Yet mark the fate of a whole Sex of Queens?!
Pow'r all their end, but Beauty all the means:
In Youth they conquer, with so wild a rage,
As leaves them scarce a subject in their Age:
For foreign glory, foreign joy, they roam;
No thought of peace or happiness at home.
But Wisdom's triumph is well-tim'd Retreat,
As hard a science to the Fair as Great!
Beauties, like Tyrants, old and friendless grown,
Yet hate repose, and dread to be alone,
Worn out in public, weary ev'ry eye,
Nor leave one sigh behind them when they die?.

Pleasures the sex, as children Birds, pursue 3,
Still out of reach, yet never out of view;
Sure, if they catch, to spoil the Toy at most,
To covet flying, and regret when lost:
At last, to follies Youth could scarce defend,
It grows their Age's prudence to pretend;
Asham'd to own they gave delight before,
Reduc'd to feign it, when they give no more:
As Hags hold Sabbaths“, less for joy than spite,
So these their merry, miserable Night;
Still round and round the Ghosts of Beauty glide,
And haunt the places where their Honour died.

See how the World its Veterans rewards!
A Youth of Frolics, an old Age of Cards;
Fair to no purpose, artful to no end,
Young without Lovers, old without a Friend;
A Fop their Passion, but their Prize a Sot;
Alive, ridiculous, and dead, forgot) !

Ah! Friend! to dazzle let the Vain design 6 ;
To raise the Thought, and touch the Heart be thine!
That Charm shall grow, while what fatigues the Ring ?,
Flaunts and goes down, an unregarded thing:
So when the Sun's broad beam has tir'd the sight,
All mild ascends the Moon's more sober light,
Serene in Virgin Modesty she shines,
And unobserv'd the glaring Orb declines 8.

Oh! blest with Temper, whose unclouded ray
Can make to-morrow cheerful as to-day;





1 What are the Aims and the Fate of this ?[The fashionable promenade in the Park, Sex?-1. As to Power. P.

made in the reign of Charles I. and partially de2 Copied from Young, Satire V. Warton. stroyed at the time of the formation of the Serpen3 II. As to Pleasure, P.

tine by order of Queen Caroline.] * [The Hags' or Witches' Sabbath is properly 8 These four lines were originally addressed the Walpurgis-night, preceding May-day.) to Miss Judith Cowper, preceded by this triplet;

5 [For the history of these lines see note to 'Though sprightly Sappho force our love and praise, lines To Martha Blount on her birthday in the A softer wonder my pleas'd soul surveys: Miscellaneous Poems.)

The mild Erinna blushing in her bays.'] 6 Advice for their true Interest. P.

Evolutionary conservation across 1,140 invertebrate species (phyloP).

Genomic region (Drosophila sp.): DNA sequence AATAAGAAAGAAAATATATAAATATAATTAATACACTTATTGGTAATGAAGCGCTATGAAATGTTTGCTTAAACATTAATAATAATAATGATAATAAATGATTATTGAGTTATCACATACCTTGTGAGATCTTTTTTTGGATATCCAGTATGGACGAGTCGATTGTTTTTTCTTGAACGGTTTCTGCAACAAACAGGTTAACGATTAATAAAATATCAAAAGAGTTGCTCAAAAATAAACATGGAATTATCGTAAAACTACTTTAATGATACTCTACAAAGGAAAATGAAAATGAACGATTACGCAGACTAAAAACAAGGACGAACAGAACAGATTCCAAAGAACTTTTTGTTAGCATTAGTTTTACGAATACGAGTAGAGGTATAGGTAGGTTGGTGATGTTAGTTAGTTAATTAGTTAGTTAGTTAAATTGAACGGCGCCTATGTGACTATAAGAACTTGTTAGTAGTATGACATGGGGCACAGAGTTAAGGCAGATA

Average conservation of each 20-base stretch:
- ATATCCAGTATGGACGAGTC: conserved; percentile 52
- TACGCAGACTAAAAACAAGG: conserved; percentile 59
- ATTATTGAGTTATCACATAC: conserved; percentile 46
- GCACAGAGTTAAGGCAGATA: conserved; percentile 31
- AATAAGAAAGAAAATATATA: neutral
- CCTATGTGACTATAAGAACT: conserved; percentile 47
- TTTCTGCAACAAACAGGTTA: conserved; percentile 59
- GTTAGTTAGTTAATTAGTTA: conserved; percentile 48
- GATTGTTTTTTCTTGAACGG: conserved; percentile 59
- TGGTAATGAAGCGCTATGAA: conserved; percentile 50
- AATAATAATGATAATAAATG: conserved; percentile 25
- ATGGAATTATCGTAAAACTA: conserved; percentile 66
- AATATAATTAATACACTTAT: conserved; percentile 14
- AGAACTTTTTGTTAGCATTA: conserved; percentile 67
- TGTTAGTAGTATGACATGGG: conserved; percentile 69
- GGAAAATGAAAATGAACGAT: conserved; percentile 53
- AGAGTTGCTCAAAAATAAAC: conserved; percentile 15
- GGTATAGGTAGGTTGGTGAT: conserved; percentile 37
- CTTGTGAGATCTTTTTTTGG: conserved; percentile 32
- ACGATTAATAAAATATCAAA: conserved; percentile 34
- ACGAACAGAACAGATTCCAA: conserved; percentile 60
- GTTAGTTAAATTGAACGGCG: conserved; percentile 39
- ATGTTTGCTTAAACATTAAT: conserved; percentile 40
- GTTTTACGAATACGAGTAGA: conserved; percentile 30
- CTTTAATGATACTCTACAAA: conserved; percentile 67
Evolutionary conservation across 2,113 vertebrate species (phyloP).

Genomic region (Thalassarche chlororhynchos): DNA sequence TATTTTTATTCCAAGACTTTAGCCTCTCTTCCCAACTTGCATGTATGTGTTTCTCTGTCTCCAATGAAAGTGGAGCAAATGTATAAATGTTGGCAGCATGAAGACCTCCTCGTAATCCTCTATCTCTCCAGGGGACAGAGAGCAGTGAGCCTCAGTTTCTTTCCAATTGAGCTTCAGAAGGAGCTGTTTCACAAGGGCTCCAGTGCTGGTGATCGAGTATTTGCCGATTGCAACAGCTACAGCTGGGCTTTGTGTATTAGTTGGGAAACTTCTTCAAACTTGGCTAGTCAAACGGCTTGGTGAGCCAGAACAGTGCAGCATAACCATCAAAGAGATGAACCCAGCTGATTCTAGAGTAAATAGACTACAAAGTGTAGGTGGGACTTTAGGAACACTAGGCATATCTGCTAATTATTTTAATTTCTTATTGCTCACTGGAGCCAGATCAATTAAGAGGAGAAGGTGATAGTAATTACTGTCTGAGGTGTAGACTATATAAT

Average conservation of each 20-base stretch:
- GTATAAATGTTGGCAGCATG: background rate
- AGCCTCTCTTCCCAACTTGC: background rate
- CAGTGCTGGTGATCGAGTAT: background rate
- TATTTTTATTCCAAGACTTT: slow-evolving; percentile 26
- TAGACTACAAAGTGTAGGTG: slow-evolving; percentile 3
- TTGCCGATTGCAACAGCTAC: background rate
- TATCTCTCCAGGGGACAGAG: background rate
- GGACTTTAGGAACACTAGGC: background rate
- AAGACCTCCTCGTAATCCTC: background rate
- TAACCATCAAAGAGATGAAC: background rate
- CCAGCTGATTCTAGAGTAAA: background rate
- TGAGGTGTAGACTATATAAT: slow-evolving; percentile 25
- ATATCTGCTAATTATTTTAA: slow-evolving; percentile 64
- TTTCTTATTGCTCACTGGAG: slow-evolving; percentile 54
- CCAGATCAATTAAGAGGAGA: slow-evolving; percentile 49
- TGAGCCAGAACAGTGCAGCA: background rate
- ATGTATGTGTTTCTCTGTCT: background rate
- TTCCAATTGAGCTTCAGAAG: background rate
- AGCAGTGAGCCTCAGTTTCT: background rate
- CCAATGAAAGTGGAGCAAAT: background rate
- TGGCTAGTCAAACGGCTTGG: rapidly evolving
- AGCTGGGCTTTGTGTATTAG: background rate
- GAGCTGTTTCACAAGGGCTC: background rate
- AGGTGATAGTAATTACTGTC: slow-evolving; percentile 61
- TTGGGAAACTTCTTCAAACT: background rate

See Carruthers' Life.

She, who can love a Sister's charms, or hear
Sighs for a daughter with unwounded ear;

She, who ne'er answers till a Husband cools,
Or, if she rules him, never shews she rules;
Charms by accepting, by submitting sways,
Yet has her humour most, when she obeys;
Let Fops or Fortane fly which way they will;

Disdains all loss of Tickets, or Codille 1 :
Spleen, Vapours, or Small-pox, above them all,
And Mistress of herself, tho' China fall

And yet, believe me, good as well as ill,
Woman's at best a Contradiction still.

Hear'n, when it strives to polish all it can
Its last best work, but forms a softer Man;
Picks from each sex, to make the Fav'rite blest,
Your love of Pleasure, or desire of Rest:
Blends, in exception to all gen’ral rules,

Your Taste of Follies, with our Scorn of Fools:
Reserve with Frankness, Art with Truth ally'd,
Courage with Softness, Modesty with Pride;
Fix'd Principles, with Fancy ever new;
Shakes all together, and produces—You 3.

Be this a Woman's Fame: with this unblest,
Toasts live a scorn, and Queens may die a jest.
This Phoebus promis’d (I forget the year)
When those blue eyes first open'd on the sphere;
Ascendant Phoebus watch'd that hour with care,
Averted half your Parents' simple Pray'r;
And gave you Beauty, but deny'd the Pelf
That buys your sex a Tyrant o'er itself,
The gen'rous God, who Wit and Gold refines,
And ripens Spirits as he ripens Mines,
Kept Dross for Duchesses, the world shall know it 4,

To you gave Sense, Good-humour, and a Poet, [Codille ; cf. Rape of the Lock, Canto 11. v. Jove mix'd up all, and his best clay employ'd, 92.]

Then call’d the happy composition-Floyd.') ? Addison has touched this subject with his 4 [Yet it was for Martha Blount, to whom usual exquisite humour in the Lover, No 10, these compliments are addressed, that Pope seems quoting Epictetus, to comfort a Lady that labours to have taken the dross of the Duchess of Marlunder this heavy calamity. Warton,

borough. V. ante.] 3 [Warton compares Swift's: